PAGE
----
Best Sidemen In Rock: 10 Musicians Who Deserve Their Due

If backing singers are 20 feet from stardom, the best sidemen in rock are rubbing elbows with it. A charismatic singer and flashy lead guitarist may be crucial to shaping the image and sound of a band, but the best sidemen (or sidewomen) form its foundation. These unsung musicians are much more than guns for hire. They are a band’s North Star, keeping the whole operation afloat while allowing the frontman to shine.

While they don’t always receive the fanfare they deserve, here are some of the best sidemen in rock.

Sid Vicious

Often overshadowed by tragic events surrounding his death, it’s easy to forget how vital Sid Vicious was to Sex Pistols. While some of his bandmates would debate how important he was sonically, stylistically, Sid Vicious embodied the rebellious spirit of the band just as much as co-conspirator Johnny Rotten. When compared to Rotten and lead guitarist Steve Jones, bassist Vicious took a backseat, even if he worked hard at his craft. Stealing the spotlight from his more lauded bandmates, by definition, makes Vicious one of the best sidemen in rock.

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James Burton

Having been playing since the 50s, James Burton boasts an impressive résumé including the likes of Elvis Presley, Ricky Nelson, Emmylou Harris, John Denver, Johnny Cash, Merle Haggard, and Elvis Costello, among countless others. For his accomplishments (and his incredible ability to fit in seamlessly with so many huge names), Burton was inducted by Keith Richards into the Rock And Roll Hall Of Fame, in 2001. What made him so attractive? Perhaps one of the finest guitar pickers in history, Burton’s trademark licks appeared effortless when they were quite the opposite. There have been more famous guitarists in country, rock, and blues, but none could ever master the craft as easily as Burton.

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James Jamerson

This sideman and legendary session musician operated slightly outside of the rock world but was no less influential; he remains not only one of the best sidemen in rock, but one of the best bassists in music history. Despite lending his musical imprint to over 30 Billboard No.1 hits, James Jamerson (along with the other session musicians collectively known as The Funk Brothers) were not listed on Motown releases until 1971, making him an unsung hero in music history. Motown’s house band is responsible for the label’s biggest hits, and Jamerson’s melodic, intricate style went along with the drums and changed how the bass was utilized in pop music. After Motown moved west, Jamerson would lend his bass grooves to musicians such as Robert Palmer and Beach Boy Dennis Wilson, among others.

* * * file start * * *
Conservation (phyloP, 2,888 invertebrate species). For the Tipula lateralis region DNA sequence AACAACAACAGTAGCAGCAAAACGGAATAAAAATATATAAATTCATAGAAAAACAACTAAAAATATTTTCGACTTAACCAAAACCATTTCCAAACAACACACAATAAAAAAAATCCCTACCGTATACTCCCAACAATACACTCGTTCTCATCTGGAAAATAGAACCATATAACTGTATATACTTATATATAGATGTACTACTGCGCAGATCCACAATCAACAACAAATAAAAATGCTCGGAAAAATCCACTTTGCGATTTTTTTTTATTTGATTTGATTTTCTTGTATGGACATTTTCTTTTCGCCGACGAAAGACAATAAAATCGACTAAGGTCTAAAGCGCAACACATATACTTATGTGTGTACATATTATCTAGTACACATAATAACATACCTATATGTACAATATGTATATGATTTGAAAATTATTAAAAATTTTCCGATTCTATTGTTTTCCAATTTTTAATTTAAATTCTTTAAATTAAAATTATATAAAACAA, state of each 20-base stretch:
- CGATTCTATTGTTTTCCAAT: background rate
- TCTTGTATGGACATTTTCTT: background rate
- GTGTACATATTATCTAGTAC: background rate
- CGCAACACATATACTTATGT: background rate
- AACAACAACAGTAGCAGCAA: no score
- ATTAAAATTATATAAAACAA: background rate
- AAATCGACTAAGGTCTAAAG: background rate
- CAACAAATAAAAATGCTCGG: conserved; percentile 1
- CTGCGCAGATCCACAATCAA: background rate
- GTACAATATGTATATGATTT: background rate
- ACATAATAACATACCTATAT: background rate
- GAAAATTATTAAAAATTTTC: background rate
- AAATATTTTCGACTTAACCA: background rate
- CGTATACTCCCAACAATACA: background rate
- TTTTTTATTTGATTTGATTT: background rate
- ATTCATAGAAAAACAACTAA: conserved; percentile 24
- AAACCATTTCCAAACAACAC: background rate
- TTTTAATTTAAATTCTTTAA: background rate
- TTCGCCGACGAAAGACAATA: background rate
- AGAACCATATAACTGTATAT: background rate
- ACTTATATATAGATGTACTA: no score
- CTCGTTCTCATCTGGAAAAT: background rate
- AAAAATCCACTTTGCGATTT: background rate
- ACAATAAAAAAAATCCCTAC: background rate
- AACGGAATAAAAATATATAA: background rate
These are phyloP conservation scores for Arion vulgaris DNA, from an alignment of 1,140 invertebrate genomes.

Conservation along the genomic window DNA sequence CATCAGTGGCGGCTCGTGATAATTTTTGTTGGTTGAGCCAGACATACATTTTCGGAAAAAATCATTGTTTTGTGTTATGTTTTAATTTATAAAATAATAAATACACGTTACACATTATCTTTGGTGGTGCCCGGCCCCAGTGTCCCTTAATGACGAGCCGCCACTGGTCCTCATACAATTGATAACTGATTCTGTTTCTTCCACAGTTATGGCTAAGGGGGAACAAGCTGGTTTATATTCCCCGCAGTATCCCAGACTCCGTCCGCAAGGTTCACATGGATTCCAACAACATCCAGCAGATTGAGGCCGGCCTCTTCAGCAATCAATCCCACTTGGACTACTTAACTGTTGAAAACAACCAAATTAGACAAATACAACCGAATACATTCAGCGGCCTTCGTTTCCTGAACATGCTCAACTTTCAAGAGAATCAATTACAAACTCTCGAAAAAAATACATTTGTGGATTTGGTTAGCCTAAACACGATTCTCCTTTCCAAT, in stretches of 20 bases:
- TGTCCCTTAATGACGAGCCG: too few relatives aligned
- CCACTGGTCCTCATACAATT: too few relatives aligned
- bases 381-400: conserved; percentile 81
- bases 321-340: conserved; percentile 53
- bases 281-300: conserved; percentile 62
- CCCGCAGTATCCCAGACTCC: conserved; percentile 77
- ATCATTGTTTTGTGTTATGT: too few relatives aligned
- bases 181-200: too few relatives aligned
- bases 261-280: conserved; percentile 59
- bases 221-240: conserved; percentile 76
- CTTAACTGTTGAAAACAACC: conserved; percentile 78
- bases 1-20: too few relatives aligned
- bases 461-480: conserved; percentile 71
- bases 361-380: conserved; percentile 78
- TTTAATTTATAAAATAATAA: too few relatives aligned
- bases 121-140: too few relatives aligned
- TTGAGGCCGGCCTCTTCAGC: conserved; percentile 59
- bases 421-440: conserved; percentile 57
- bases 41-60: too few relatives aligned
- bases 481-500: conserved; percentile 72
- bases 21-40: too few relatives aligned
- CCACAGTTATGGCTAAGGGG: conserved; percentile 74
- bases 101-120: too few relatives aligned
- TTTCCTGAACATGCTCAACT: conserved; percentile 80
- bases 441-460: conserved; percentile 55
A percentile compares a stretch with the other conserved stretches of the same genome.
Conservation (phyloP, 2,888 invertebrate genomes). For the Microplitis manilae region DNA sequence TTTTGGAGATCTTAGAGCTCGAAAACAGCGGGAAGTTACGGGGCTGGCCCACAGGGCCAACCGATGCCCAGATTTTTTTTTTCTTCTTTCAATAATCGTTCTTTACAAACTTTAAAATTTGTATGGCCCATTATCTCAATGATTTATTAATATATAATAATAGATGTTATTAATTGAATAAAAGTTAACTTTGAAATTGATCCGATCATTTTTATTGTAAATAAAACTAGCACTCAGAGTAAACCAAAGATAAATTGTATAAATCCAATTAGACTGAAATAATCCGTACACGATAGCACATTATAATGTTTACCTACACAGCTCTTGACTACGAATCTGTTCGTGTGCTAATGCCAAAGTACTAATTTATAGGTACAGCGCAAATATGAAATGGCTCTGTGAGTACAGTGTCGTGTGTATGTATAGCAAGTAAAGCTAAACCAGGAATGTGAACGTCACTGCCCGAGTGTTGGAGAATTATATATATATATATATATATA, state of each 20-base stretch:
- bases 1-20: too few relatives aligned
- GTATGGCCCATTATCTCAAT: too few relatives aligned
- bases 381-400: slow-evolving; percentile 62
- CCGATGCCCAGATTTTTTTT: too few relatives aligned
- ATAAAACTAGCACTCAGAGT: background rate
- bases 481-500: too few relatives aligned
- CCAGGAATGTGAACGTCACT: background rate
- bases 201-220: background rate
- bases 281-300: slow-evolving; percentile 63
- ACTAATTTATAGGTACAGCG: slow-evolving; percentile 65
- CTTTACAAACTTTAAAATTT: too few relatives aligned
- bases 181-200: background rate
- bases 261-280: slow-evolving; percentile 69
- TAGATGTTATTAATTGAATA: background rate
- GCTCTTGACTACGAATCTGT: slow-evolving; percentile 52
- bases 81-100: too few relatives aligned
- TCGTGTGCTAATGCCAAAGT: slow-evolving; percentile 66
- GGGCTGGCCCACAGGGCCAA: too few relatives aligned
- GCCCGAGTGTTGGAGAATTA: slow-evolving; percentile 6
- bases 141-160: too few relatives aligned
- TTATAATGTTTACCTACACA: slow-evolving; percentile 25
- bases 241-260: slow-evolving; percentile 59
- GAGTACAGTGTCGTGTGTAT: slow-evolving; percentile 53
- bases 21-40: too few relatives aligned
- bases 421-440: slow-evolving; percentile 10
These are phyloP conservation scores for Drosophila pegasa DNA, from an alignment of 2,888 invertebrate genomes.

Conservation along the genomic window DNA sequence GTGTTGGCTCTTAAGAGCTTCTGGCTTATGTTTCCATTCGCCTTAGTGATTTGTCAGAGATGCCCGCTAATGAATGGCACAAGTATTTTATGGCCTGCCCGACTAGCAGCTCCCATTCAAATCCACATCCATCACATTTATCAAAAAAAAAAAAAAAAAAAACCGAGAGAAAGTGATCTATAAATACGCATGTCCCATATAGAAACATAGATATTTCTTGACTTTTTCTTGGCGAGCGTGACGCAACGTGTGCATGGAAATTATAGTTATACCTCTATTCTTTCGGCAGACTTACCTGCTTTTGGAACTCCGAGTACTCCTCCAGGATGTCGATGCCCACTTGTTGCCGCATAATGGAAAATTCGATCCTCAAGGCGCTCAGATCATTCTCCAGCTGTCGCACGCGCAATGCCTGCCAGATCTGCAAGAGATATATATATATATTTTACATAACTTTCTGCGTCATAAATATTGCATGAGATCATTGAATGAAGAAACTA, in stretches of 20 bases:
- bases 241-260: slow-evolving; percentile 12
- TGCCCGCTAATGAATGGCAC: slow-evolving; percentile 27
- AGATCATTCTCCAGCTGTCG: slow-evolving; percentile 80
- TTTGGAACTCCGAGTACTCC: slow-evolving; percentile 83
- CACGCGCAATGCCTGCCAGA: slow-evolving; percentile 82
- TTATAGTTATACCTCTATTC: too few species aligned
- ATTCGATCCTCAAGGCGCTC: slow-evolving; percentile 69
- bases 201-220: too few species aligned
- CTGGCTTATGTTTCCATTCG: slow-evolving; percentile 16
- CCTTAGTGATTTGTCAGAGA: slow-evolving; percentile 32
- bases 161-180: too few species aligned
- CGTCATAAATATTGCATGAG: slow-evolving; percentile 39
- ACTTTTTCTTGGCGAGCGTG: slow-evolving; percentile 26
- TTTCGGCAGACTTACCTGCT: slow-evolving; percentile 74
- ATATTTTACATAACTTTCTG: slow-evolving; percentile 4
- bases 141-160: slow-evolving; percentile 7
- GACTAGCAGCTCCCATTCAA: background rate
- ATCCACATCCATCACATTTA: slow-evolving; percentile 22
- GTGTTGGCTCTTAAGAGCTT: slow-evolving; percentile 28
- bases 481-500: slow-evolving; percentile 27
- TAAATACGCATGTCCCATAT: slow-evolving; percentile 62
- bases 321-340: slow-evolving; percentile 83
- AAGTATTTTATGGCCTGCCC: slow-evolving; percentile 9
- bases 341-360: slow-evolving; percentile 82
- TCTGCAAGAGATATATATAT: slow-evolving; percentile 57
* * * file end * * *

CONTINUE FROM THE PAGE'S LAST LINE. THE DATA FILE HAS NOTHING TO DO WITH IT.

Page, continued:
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Clarence Clemons

This list of the best sidemen in rock wouldn’t be complete without The Big Man. By the side of bandleader Bruce Springsteen, Clemons is perhaps the most recognizable sideman in music history. A towering, yet tender figure, Clemons’ appearance made him the antithesis to The Boss, as seen on the Born To Run album cover. As for his playing, Clemons’ booming tenor saxophone could signify either an epic change of pace or a mind-melting solo. Clemons was key to helping to differentiate The E Street Band’s sound as Springsteen was to shape it, and had an outsized stage presence always on the precipice of upstaging them all.

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Steven Van Zandt

Steven Van Zandt has been Bruce Springsteen’s most trusted collaborator and effectively his consigliere since they met in the late 60s. In addition to being the perfect on-stage sideman, Van Zandt helped Springsteen shape his sound during his formative years – in particular, having a strong studio and writing presence on albums from Born To Run (he officially joined The E Street Band officially in 1975) to Born In The USA. In fact, “Little Steven” has been speculated to be the subject of songs such as “Two Hearts” and “Bobby Jean” from the peak Springsteen era. The E Street Band wasn’t the same after his departure, in 1984, and only after Springsteen and the group reunited, in 1999, did the band feel like a cohesive whole again. Like Ronnie Wood, Van Zandt would embark on his own solo career in the 80s, and he would go on to perform with Southside Johnny And The Asbury Jukes. While he still tours with The E Street Band, Van Zandt has recently stepped into the spotlight with a new solo record, Soulfire.